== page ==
There is something about Nas that resonates with hip hop fans around long enough to remember a time before his debut release. And a whole generation who came of age as he rose through the ranks. The critically acclaimed Illmatic debut is easily placed on any Best Hip Hop Albums of All-Time lists (that matter). While Main’s Source’s Live at the BBQ introduced the hip hop world to a taste of the wordsmith, it was Illmatic that solidified his rise into the upper echelon of MCs in the mid-90s.
Streets disciple / my raps are trifle / I shoot slugs from my brain just like a rifle
– Live at the BBQ
The twenty-year-old MC was supported with bangin production from respected heavyweights who have now ascended to iconic status, such as Large Professor, Pete Rock, Q-Tip and DJ Premier. That’s a tough act to follow for any artist and fertile ground for the legendary sophomore jinx.
Commercially that didn’t happen with his follow-up, It Was Written, hitting number one on the Billboard Album Charts and scooping up over 2 million units during the first few months. Critically however, it was the beginning of complaints of being “too commercial” that would plague him for years to come.
Yeah, they call me Nas I ain’t your legal type of fella / Moet drinkin’, marijuana smokin’ street dweller
Personally, I owned all his projects until God’s Son – his sixth album. That’s an incredible run for any artist to gain that much of a loyal following. The unfortunate thing is that they didn’t seem to reach anywhere near the lofty artistic heights and consistency of Illmatic.
I really wanted to, but I wasn’t feeling his last effort, the Kanye West produced, Nasir. It struck me as a conscious effort to appeal to a new hip hop audience with a producer not hitting the high notes like he used to. Yeezy going through some serious mental health issues at the time probably didn’t help, either. I understand taking that approach and on paper the concept looks great. It just didn’t land for me.
Enter King’s Disease.
I had high hopes that this latest album would be a triumphant comeback for Mr. Jones.
Nas has found a sweet balance between capturing the gritty and dreamy essence of 90s New York boom bap, while keeping the production contemporary without leaning too heavily on today’s sounds. It’s a great ride with a solid array of beats that compliment Nasty Nas’s signature street life imagery.
From the opening salvo of the Hit-Boy produced album he re-introduces himself to listeners over chipmunked vocals sans drums. This nicely sets the table for track number two, Blue Benz, a signal flare for heads lighting the way back to the block for the Queensbridge MC. From there Car #85 rolls through with the all-blacked out tint during golden hour. Ultra Black brings the runners home.
The initial vibe is a smooth nostalgic trip and it’s not until 27 Summers (track five) that things get a bit gritty. From the horn sounds on 10 points to the eerie, filtered-out vocal loop on The Cure, where Nas paints pictures about living like Rick James and growing an extra inch, this project flows and doesn’t suffer from the past criticisms of uninspiring beat choices.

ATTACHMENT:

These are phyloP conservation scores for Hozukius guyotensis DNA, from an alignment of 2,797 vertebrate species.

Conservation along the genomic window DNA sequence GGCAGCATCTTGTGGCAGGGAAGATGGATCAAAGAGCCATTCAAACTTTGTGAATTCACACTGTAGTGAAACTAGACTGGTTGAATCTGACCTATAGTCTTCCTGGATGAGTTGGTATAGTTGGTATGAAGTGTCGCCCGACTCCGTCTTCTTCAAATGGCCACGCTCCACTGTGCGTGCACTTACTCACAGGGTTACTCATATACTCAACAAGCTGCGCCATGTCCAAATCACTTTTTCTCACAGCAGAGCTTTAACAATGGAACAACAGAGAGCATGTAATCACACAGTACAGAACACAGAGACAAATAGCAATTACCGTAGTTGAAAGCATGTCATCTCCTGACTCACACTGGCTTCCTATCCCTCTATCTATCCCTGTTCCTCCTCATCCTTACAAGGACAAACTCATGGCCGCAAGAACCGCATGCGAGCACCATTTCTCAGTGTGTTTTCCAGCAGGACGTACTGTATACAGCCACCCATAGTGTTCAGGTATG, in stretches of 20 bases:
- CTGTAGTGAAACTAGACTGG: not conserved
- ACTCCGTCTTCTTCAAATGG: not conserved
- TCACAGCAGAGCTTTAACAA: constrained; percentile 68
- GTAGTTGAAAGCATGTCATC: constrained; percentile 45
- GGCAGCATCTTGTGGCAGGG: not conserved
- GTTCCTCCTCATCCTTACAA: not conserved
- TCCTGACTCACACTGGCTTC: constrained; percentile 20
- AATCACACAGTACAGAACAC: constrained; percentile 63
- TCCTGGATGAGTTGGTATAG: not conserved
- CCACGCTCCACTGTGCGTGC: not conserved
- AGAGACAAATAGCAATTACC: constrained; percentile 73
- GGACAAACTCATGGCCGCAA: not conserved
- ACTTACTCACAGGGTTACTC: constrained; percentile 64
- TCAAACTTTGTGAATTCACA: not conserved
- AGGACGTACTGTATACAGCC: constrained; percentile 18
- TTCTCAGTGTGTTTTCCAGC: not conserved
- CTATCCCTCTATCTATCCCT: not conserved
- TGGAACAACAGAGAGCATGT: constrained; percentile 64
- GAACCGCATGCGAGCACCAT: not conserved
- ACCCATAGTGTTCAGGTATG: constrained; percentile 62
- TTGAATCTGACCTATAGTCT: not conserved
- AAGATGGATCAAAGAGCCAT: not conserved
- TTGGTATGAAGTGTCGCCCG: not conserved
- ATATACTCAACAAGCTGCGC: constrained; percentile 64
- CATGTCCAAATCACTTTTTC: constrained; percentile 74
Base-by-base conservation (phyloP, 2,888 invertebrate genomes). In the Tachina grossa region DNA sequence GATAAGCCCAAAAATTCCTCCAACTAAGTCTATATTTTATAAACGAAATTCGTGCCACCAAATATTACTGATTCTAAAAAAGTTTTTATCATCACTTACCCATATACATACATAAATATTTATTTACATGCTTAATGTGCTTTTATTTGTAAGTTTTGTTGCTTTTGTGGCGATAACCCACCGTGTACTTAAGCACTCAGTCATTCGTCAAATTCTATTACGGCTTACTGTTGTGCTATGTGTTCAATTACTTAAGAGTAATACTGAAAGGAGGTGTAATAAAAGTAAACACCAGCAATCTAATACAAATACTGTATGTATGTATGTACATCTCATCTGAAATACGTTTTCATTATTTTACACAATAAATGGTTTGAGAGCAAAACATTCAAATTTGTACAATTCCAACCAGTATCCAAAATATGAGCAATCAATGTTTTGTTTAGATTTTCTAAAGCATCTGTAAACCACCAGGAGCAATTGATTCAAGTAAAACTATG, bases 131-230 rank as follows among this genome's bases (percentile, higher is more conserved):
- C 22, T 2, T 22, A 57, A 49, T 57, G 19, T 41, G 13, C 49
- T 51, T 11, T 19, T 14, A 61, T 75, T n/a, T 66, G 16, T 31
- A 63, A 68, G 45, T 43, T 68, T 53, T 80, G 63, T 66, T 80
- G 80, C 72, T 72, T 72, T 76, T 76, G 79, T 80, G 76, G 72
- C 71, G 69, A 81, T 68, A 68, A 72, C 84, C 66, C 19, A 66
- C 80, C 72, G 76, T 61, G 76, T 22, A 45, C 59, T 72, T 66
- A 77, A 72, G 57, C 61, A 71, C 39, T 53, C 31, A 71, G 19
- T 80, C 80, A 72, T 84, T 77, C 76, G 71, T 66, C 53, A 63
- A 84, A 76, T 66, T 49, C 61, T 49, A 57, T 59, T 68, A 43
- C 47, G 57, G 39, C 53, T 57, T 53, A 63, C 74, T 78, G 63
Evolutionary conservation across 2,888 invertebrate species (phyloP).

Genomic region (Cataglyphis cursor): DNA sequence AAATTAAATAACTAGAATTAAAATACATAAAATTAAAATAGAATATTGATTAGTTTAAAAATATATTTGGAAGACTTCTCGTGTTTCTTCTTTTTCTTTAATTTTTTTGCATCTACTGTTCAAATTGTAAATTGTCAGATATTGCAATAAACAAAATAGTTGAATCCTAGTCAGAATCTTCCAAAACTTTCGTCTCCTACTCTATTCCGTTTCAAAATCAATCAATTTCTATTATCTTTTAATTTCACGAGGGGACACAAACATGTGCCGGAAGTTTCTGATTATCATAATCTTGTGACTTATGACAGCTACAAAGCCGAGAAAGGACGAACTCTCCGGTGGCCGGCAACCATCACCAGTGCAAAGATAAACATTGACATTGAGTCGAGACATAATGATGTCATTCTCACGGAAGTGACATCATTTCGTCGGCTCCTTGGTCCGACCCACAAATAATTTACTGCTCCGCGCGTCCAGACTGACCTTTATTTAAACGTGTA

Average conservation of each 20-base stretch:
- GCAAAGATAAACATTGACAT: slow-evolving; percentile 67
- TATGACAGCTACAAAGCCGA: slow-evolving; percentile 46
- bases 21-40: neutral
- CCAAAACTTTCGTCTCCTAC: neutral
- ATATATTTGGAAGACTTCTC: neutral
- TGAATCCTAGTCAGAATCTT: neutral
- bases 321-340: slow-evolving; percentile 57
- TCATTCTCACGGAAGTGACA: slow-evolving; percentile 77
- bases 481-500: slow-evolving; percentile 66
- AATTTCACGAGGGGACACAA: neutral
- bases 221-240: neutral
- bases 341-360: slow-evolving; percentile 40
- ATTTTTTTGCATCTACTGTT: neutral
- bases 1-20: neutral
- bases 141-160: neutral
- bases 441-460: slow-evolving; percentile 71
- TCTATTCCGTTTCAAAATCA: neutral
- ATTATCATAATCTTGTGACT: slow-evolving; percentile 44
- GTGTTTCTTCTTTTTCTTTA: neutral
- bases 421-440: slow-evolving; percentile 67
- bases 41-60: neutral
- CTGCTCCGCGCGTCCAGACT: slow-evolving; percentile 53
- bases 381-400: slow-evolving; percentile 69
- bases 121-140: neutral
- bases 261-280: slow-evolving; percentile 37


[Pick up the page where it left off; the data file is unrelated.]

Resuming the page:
Hit-Boy knocks this thing out of the park.
I was curious for the Firm reunion. Foxy Brown, AZ, Cormega and Dr. Dre are sluggers on their own, but have struggled to reach the heights that were expected when collaborating together. At first listen to Full Circle, I wasn’t blown away, I imagine partly because the track serves as an energetic low point compared to the rest of the album. So, I gave it the old car test and cranked it while I flew down Highway One towards Horseshoe Bay. It passed. A slow burner that should be paired with the appropriate indica for proper effect.
The album also has its fair share of features, but not so many that it waters down the star of the show. Anderson Paak (All Bad), Big Sean (Replace Me), and A$AP Ferg (Spicy) all combine with serious results that form a well rounded piece of art from front to back.
I think vintage Nas fans, newcomers and music fans alike will be able to appreciate the quality of this album. Handing Hit-Boy the full-time production duties was a home run as he was able to straddle the line of staying true to the type of soundscapes that Nas has excelled on through the years, while staying relevant to the ever-evolving palettes of modern listeners. If this was to be his final effort (I doubt it), one could easily argue that his two greatest albums were his first and his last.
No easy feat.
Jamie “JT James” Thirsk is a DJ, producer and writer based out of Vancouver, Canada. A veteran of the DJ and recording worlds. he has produced several projects in the genres of hip hop and electronic music under various aliases such as James Divine, Track Nicholson and Sandy Villanova. When he’s not on the decks, in the studio or staring into a blank word document you can catch him at the beach, hiking through the forest or telling people how much yoga can change their life. Look out for his latest project Wulvun and their debut single ‘Far Away’ streaming now on all major platforms.
Wulvun Single https://youtu.be/LPDQThtj_TA